Superconducting Dirac point in proximitized graphene

TYPECondensed Matter Seminar
Speaker:Aviad Frydman
Affiliation:Bar Ilan University
Organizer:Ari Turner
Time:14:30 - 15:30
Location:Lidow Nathan Rosen (300)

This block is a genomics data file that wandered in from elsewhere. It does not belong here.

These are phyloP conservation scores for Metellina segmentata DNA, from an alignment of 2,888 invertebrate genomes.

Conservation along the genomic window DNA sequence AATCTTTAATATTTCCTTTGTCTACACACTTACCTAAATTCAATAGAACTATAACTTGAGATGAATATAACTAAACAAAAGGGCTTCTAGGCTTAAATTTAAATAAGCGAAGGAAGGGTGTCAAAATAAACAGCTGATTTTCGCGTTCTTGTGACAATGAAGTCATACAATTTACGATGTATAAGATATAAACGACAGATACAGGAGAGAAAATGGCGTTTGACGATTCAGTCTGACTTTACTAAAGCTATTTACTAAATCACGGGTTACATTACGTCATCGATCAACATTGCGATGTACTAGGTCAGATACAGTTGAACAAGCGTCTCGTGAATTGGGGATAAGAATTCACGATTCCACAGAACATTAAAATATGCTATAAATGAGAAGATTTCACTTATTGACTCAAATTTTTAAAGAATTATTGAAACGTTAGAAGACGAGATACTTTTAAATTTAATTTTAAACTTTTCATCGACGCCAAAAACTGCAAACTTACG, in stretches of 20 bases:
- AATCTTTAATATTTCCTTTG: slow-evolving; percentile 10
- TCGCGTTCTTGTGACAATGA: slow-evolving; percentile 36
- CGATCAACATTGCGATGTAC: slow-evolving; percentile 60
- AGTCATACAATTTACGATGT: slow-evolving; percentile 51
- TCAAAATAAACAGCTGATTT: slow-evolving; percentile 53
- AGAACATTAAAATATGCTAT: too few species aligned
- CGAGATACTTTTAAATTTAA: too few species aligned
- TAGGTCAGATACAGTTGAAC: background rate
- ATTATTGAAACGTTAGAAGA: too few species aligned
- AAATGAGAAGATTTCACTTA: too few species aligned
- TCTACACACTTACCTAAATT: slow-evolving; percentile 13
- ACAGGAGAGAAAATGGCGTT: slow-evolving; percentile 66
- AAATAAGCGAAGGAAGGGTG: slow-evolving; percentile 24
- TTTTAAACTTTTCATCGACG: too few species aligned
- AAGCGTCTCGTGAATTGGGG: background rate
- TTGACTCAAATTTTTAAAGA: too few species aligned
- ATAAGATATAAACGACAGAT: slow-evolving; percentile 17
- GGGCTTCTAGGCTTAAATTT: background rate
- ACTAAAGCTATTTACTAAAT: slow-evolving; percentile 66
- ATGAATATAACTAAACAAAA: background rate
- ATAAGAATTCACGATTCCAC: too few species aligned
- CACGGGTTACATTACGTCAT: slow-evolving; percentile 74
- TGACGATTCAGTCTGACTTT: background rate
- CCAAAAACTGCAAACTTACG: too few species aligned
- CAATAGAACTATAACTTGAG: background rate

Two-dimensional (2D) materials, composed of single atomic layers, have attracted vast research interest since the breakthrough discovery of graphene. One major benefit of such systems is the simple ability to tune the Fermi level through the charge neutrality point between electron and hole doping. For 2D Superconductors, this means that one may potentially achieve the regime described by Bose Einstein Condensation (BEC) physics of small bosonic tightly bound electron pairs. In my talk I will describe an experiment showing that single layer graphene, in which superconducting pairing is induced by proximity to a low density superconductor, can be tuned from hole to electron superconductivity through an ultra-law carrier density regime. We have studied both experimentally and theoretically the vicinity of this "Superconducting Dirac point" and found an unusual situation where reflections at interfaces between normal and superconducting regions within the graphene, suppress the conductance and, at the same time, Andreev reflections maintain a large phase breaking length. In addition, the Fermi level can be adjusted so that the momentum in the normal and superconducting regimes perfectly match giving rise to ideal Andreev reflection processes.